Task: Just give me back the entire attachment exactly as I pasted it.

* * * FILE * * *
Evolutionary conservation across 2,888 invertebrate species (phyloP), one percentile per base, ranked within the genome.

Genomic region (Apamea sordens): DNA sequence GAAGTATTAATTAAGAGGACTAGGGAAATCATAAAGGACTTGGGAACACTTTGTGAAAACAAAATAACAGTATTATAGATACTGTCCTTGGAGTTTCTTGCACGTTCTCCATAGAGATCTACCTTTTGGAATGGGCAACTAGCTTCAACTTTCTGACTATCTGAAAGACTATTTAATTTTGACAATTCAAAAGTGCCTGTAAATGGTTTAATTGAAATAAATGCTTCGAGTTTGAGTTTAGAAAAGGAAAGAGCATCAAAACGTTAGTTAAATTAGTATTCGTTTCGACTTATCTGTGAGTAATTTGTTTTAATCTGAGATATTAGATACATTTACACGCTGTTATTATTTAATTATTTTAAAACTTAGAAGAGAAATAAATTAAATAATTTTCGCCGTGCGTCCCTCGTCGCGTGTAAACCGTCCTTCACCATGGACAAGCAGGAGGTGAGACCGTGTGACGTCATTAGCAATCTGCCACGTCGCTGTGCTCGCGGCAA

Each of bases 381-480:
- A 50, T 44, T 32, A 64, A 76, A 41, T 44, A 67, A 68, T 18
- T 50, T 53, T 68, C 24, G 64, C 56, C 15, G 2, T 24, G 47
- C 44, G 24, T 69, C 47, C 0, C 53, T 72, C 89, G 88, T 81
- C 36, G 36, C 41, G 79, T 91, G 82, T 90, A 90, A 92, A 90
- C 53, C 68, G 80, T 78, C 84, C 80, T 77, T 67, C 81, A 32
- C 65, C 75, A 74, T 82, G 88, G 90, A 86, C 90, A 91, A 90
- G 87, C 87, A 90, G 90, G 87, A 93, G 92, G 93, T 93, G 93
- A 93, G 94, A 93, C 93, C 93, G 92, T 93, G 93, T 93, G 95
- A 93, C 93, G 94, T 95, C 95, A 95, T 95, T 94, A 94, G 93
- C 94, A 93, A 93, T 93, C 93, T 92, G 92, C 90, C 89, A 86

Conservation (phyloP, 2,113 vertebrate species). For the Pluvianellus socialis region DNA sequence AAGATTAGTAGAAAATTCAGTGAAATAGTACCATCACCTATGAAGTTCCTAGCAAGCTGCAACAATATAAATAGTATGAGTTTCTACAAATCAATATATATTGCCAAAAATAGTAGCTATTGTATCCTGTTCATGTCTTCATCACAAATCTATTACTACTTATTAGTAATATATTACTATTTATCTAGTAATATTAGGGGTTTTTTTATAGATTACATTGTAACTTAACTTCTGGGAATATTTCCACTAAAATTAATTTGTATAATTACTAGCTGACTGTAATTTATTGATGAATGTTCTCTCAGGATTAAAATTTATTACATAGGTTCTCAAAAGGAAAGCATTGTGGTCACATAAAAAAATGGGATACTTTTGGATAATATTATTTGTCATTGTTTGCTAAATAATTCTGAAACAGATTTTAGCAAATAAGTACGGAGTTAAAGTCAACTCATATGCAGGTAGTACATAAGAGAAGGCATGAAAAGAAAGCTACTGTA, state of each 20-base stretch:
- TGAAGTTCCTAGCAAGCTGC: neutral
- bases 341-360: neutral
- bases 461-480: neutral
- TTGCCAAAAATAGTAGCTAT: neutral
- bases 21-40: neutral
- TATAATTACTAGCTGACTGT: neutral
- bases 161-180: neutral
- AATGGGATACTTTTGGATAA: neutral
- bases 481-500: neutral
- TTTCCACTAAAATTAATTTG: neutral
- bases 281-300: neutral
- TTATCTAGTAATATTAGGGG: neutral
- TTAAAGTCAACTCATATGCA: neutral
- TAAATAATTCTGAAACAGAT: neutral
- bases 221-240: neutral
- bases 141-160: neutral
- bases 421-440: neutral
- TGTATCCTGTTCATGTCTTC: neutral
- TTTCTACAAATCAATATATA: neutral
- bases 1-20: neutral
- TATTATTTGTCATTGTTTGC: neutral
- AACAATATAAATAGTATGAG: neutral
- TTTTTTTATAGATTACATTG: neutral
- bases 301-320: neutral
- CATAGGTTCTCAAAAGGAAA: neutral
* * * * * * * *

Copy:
Evolutionary conservation across 2,888 invertebrate species (phyloP), one percentile per base, ranked within the genome.

Genomic region (Apamea sordens): DNA sequence GAAGTATTAATTAAGAGGACTAGGGAAATCATAAAGGACTTGGGAACACTTTGTGAAAACAAAATAACAGTATTATAGATACTGTCCTTGGAGTTTCTTGCACGTTCTCCATAGAGATCTACCTTTTGGAATGGGCAACTAGCTTCAACTTTCTGACTATCTGAAAGACTATTTAATTTTGACAATTCAAAAGTGCCTGTAAATGGTTTAATTGAAATAAATGCTTCGAGTTTGAGTTTAGAAAAGGAAAGAGCATCAAAACGTTAGTTAAATTAGTATTCGTTTCGACTTATCTGTGAGTAATTTGTTTTAATCTGAGATATTAGATACATTTACACGCTGTTATTATTTAATTATTTTAAAACTTAGAAGAGAAATAAATTAAATAATTTTCGCCGTGCGTCCCTCGTCGCGTGTAAACCGTCCTTCACCATGGACAAGCAGGAGGTGAGACCGTGTGACGTCATTAGCAATCTGCCACGTCGCTGTGCTCGCGGCAA

Each of bases 381-480:
- A 50, T 44, T 32, A 64, A 76, A 41, T 44, A 67, A 68, T 18
- T 50, T 53, T 68, C 24, G 64, C 56, C 15, G 2, T 24, G 47
- C 44, G 24, T 69, C 47, C 0, C 53, T 72, C 89, G 88, T 81
- C 36, G 36, C 41, G 79, T 91, G 82, T 90, A 90, A 92, A 90
- C 53, C 68, G 80, T 78, C 84, C 80, T 77, T 67, C 81, A 32
- C 65, C 75, A 74, T 82, G 88, G 90, A 86, C 90, A 91, A 90
- G 87, C 87, A 90, G 90, G 87, A 93, G 92, G 93, T 93, G 93
- A 93, G 94, A 93, C 93, C 93, G 92, T 93, G 93, T 93, G 95
- A 93, C 93, G 94, T 95, C 95, A 95, T 95, T 94, A 94, G 93
- C 94, A 93, A 93, T 93, C 93, T 92, G 92, C 90, C 89, A 86

Conservation (phyloP, 2,113 vertebrate species). For the Pluvianellus socialis region DNA sequence AAGATTAGTAGAAAATTCAGTGAAATAGTACCATCACCTATGAAGTTCCTAGCAAGCTGCAACAATATAAATAGTATGAGTTTCTACAAATCAATATATATTGCCAAAAATAGTAGCTATTGTATCCTGTTCATGTCTTCATCACAAATCTATTACTACTTATTAGTAATATATTACTATTTATCTAGTAATATTAGGGGTTTTTTTATAGATTACATTGTAACTTAACTTCTGGGAATATTTCCACTAAAATTAATTTGTATAATTACTAGCTGACTGTAATTTATTGATGAATGTTCTCTCAGGATTAAAATTTATTACATAGGTTCTCAAAAGGAAAGCATTGTGGTCACATAAAAAAATGGGATACTTTTGGATAATATTATTTGTCATTGTTTGCTAAATAATTCTGAAACAGATTTTAGCAAATAAGTACGGAGTTAAAGTCAACTCATATGCAGGTAGTACATAAGAGAAGGCATGAAAAGAAAGCTACTGTA, state of each 20-base stretch:
- TGAAGTTCCTAGCAAGCTGC: neutral
- bases 341-360: neutral
- bases 461-480: neutral
- TTGCCAAAAATAGTAGCTAT: neutral
- bases 21-40: neutral
- TATAATTACTAGCTGACTGT: neutral
- bases 161-180: neutral
- AATGGGATACTTTTGGATAA: neutral
- bases 481-500: neutral
- TTTCCACTAAAATTAATTTG: neutral
- bases 281-300: neutral
- TTATCTAGTAATATTAGGGG: neutral
- TTAAAGTCAACTCATATGCA: neutral
- TAAATAATTCTGAAACAGAT: neutral
- bases 221-240: neutral
- bases 141-160: neutral
- bases 421-440: neutral
- TGTATCCTGTTCATGTCTTC: neutral
- TTTCTACAAATCAATATATA: neutral
- bases 1-20: neutral
- TATTATTTGTCATTGTTTGC: neutral
- AACAATATAAATAGTATGAG: neutral
- TTTTTTTATAGATTACATTG: neutral
- bases 301-320: neutral
- CATAGGTTCTCAAAAGGAAA: neutral